In 1984 Bob Geldof and Midge Ure got together a collection of popular British and Irish musicians, under the name of Band Aid, to release a single for charity. The song was called 'Do They Know it's Christmas' and the proceeds from the sale of over three million copies were used for urgent work to combat the famine in Ethiopia.
The song was one of those sung at the famous Live Aid concert, which was watched by three billion people using 95% of the world's television sets. It was remade in 1989 by a different group of artists, again with the proceeds going to charity. This new version might not have been as popular as the original with music fans, but it still became the Christmas Number One. The original song has been played on the radio in the UK every Christmas since, and features on many Christmas song compilation albums.
20 Years On
In November 2004, 20 years after the original release, the song was remade again by a group of artists described at the time as 'a who's who of contemporary British rock, pop, R&B and urban music1.' The song was rewritten slightly to involve piano and guitars rather than the bells of the original, and included a couple of extra lines sung as a rap by Dizzee Rascal. Nigel Godrich was the producer of the new version, and the one constantly worrying on the actual day.
The song was mainly recorded on Saturday 14 November, 2004, when all the artists got together at Air Studio. Two exceptions were Dido, who recorded her part from Australia, and Robbie Williams, who pre-recorded his part. Bono, who had sung on the original Band Aid record, had also pre-recorded his part in a studio in Dublin. But as news headlines began to stir up controversy over who would sing the lines he had sung 20 years earlier - 'Well tonight thank God it's them instead of you' - Bono decided to settle the debate by turning up on the day to re-record his part. When he'd taken part in the original, he had always felt uncomfortable with that line, thinking it was callous to 'thank God it's them'. It was only when Geldof told him that the discomfort he was feeling was exactly what the line was written for that he felt in some way appeased. In approaching the 20th anniversary remake however, Bono chose to replace his original roar of the line with a calmer, less fierce interpretation. He explained that 'Revenge is a dish best served cold', meaning that although Band Aid was originally set up to see what they could do in the short term, they now aimed to cause change in the long term, as they now understood the power of music. The 'revenge' would be served on those who had allowed the problems of the Third World to continue.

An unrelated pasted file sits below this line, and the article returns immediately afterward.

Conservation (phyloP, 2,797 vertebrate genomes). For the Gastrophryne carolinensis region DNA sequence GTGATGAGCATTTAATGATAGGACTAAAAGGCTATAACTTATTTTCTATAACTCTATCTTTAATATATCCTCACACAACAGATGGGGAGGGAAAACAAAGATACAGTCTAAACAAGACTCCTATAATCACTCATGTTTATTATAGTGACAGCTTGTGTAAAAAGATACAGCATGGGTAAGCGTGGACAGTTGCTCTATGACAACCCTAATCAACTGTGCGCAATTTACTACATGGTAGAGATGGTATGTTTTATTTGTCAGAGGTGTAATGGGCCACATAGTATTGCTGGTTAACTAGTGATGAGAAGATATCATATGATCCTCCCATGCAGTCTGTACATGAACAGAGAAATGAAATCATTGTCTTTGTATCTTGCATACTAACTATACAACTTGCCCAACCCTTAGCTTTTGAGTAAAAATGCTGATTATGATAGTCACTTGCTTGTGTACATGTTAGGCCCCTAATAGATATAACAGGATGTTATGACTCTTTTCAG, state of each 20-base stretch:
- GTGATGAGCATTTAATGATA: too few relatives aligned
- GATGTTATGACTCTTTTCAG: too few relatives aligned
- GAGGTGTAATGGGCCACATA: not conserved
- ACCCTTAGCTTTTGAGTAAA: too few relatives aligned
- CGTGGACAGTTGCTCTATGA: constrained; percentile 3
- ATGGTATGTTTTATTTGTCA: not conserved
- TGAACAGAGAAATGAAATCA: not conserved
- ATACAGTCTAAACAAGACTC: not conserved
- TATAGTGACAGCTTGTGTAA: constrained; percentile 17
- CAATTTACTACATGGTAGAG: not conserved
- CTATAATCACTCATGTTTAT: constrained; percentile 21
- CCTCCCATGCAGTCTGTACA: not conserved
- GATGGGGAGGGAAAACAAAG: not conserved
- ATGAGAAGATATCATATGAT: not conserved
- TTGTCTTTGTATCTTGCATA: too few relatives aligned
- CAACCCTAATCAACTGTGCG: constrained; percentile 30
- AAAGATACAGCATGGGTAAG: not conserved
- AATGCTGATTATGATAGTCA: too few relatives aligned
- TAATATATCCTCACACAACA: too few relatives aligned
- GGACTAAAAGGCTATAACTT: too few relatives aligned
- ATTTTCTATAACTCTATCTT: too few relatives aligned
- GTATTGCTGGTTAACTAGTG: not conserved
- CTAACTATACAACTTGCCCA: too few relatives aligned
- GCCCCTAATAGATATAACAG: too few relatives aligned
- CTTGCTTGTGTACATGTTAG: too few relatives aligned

There was a nervous atmosphere as the artists arrived. Many of the artists weren't even born when Band Aid began, and some of them were unaware of the need for the project; Joss Stone joking that she couldn't even remember Bob Geldof's name, apparently confusing him with Gandalf. However, Bob Geldof was aware that he needed to make sure everyone taking part understood the task ahead. He had prepared a video of footage from Ethiopia in 1984 accompanied by 'Drive' by The Cars, which had been shown at Live Aid in 1985. This clearly moved the artists, and to add further weight to his message Bob pointed out a starving, emaciated child in the video, then introduced them to her - she had survived with the help of Band Aid, and was now working as an agronomist, using her education to find solutions to the continued starvation which still kills thousands of people every day.